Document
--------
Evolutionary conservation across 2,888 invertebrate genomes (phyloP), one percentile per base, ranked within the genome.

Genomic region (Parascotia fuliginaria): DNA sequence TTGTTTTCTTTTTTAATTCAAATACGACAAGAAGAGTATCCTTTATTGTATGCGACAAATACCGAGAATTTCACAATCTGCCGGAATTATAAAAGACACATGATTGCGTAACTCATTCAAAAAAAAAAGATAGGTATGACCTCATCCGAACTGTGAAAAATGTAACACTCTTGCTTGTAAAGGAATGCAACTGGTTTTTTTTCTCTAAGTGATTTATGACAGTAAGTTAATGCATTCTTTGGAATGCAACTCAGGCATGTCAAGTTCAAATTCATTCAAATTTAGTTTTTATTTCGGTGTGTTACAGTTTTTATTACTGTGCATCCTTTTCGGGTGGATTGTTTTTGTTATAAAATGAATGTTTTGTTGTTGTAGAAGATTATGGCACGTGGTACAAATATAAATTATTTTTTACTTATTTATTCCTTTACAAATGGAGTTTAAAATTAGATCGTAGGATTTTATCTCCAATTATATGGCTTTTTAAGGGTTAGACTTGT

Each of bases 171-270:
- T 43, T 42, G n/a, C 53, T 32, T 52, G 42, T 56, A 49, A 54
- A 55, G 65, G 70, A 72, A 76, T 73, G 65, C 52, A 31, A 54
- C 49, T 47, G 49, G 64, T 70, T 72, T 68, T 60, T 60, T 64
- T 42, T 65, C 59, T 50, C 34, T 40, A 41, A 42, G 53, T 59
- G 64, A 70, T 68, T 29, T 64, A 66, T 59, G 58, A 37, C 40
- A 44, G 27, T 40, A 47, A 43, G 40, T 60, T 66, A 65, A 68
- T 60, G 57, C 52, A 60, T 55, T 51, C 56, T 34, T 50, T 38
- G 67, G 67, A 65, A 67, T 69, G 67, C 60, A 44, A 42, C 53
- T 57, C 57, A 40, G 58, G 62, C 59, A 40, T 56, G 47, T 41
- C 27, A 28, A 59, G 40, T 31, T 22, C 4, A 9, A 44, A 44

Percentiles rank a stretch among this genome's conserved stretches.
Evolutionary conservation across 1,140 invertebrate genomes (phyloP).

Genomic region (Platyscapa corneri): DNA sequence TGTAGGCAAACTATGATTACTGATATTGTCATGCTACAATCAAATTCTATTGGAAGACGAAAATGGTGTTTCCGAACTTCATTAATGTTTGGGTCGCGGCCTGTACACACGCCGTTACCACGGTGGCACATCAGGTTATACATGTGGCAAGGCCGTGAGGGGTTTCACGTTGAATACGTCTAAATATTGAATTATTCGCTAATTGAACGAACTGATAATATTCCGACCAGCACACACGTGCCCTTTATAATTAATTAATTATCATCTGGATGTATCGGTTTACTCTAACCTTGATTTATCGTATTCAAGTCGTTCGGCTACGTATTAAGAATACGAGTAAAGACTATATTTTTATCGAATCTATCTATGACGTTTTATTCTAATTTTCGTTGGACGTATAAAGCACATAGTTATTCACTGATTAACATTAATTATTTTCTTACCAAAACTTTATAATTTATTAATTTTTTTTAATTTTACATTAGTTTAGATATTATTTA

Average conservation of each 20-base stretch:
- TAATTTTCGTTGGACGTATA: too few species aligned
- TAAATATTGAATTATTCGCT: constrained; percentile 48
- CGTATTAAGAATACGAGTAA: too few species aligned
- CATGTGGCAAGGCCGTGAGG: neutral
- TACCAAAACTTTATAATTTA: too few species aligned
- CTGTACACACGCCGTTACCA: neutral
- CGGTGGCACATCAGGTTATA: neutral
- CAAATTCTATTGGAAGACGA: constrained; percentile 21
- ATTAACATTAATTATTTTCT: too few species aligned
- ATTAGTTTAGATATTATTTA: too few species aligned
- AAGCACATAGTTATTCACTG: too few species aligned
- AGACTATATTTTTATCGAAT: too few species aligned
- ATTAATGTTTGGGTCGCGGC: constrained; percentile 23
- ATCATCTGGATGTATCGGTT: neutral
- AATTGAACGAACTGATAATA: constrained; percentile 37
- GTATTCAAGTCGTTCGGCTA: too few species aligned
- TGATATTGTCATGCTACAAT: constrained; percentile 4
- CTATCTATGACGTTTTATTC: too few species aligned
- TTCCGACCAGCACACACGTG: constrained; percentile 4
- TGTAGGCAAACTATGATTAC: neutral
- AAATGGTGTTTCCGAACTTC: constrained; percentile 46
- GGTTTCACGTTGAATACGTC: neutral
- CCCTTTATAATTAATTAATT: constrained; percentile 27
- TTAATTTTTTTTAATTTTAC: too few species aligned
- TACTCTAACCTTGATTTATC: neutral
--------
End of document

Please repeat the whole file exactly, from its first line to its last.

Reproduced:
Evolutionary conservation across 2,888 invertebrate genomes (phyloP), one percentile per base, ranked within the genome.

Genomic region (Parascotia fuliginaria): DNA sequence TTGTTTTCTTTTTTAATTCAAATACGACAAGAAGAGTATCCTTTATTGTATGCGACAAATACCGAGAATTTCACAATCTGCCGGAATTATAAAAGACACATGATTGCGTAACTCATTCAAAAAAAAAAGATAGGTATGACCTCATCCGAACTGTGAAAAATGTAACACTCTTGCTTGTAAAGGAATGCAACTGGTTTTTTTTCTCTAAGTGATTTATGACAGTAAGTTAATGCATTCTTTGGAATGCAACTCAGGCATGTCAAGTTCAAATTCATTCAAATTTAGTTTTTATTTCGGTGTGTTACAGTTTTTATTACTGTGCATCCTTTTCGGGTGGATTGTTTTTGTTATAAAATGAATGTTTTGTTGTTGTAGAAGATTATGGCACGTGGTACAAATATAAATTATTTTTTACTTATTTATTCCTTTACAAATGGAGTTTAAAATTAGATCGTAGGATTTTATCTCCAATTATATGGCTTTTTAAGGGTTAGACTTGT

Each of bases 171-270:
- T 43, T 42, G n/a, C 53, T 32, T 52, G 42, T 56, A 49, A 54
- A 55, G 65, G 70, A 72, A 76, T 73, G 65, C 52, A 31, A 54
- C 49, T 47, G 49, G 64, T 70, T 72, T 68, T 60, T 60, T 64
- T 42, T 65, C 59, T 50, C 34, T 40, A 41, A 42, G 53, T 59
- G 64, A 70, T 68, T 29, T 64, A 66, T 59, G 58, A 37, C 40
- A 44, G 27, T 40, A 47, A 43, G 40, T 60, T 66, A 65, A 68
- T 60, G 57, C 52, A 60, T 55, T 51, C 56, T 34, T 50, T 38
- G 67, G 67, A 65, A 67, T 69, G 67, C 60, A 44, A 42, C 53
- T 57, C 57, A 40, G 58, G 62, C 59, A 40, T 56, G 47, T 41
- C 27, A 28, A 59, G 40, T 31, T 22, C 4, A 9, A 44, A 44

Percentiles rank a stretch among this genome's conserved stretches.
Evolutionary conservation across 1,140 invertebrate genomes (phyloP).

Genomic region (Platyscapa corneri): DNA sequence TGTAGGCAAACTATGATTACTGATATTGTCATGCTACAATCAAATTCTATTGGAAGACGAAAATGGTGTTTCCGAACTTCATTAATGTTTGGGTCGCGGCCTGTACACACGCCGTTACCACGGTGGCACATCAGGTTATACATGTGGCAAGGCCGTGAGGGGTTTCACGTTGAATACGTCTAAATATTGAATTATTCGCTAATTGAACGAACTGATAATATTCCGACCAGCACACACGTGCCCTTTATAATTAATTAATTATCATCTGGATGTATCGGTTTACTCTAACCTTGATTTATCGTATTCAAGTCGTTCGGCTACGTATTAAGAATACGAGTAAAGACTATATTTTTATCGAATCTATCTATGACGTTTTATTCTAATTTTCGTTGGACGTATAAAGCACATAGTTATTCACTGATTAACATTAATTATTTTCTTACCAAAACTTTATAATTTATTAATTTTTTTTAATTTTACATTAGTTTAGATATTATTTA

Average conservation of each 20-base stretch:
- TAATTTTCGTTGGACGTATA: too few species aligned
- TAAATATTGAATTATTCGCT: constrained; percentile 48
- CGTATTAAGAATACGAGTAA: too few species aligned
- CATGTGGCAAGGCCGTGAGG: neutral
- TACCAAAACTTTATAATTTA: too few species aligned
- CTGTACACACGCCGTTACCA: neutral
- CGGTGGCACATCAGGTTATA: neutral
- CAAATTCTATTGGAAGACGA: constrained; percentile 21
- ATTAACATTAATTATTTTCT: too few species aligned
- ATTAGTTTAGATATTATTTA: too few species aligned
- AAGCACATAGTTATTCACTG: too few species aligned
- AGACTATATTTTTATCGAAT: too few species aligned
- ATTAATGTTTGGGTCGCGGC: constrained; percentile 23
- ATCATCTGGATGTATCGGTT: neutral
- AATTGAACGAACTGATAATA: constrained; percentile 37
- GTATTCAAGTCGTTCGGCTA: too few species aligned
- TGATATTGTCATGCTACAAT: constrained; percentile 4
- CTATCTATGACGTTTTATTC: too few species aligned
- TTCCGACCAGCACACACGTG: constrained; percentile 4
- TGTAGGCAAACTATGATTAC: neutral
- AAATGGTGTTTCCGAACTTC: constrained; percentile 46
- GGTTTCACGTTGAATACGTC: neutral
- CCCTTTATAATTAATTAATT: constrained; percentile 27
- TTAATTTTTTTTAATTTTAC: too few species aligned
- TACTCTAACCTTGATTTATC: neutral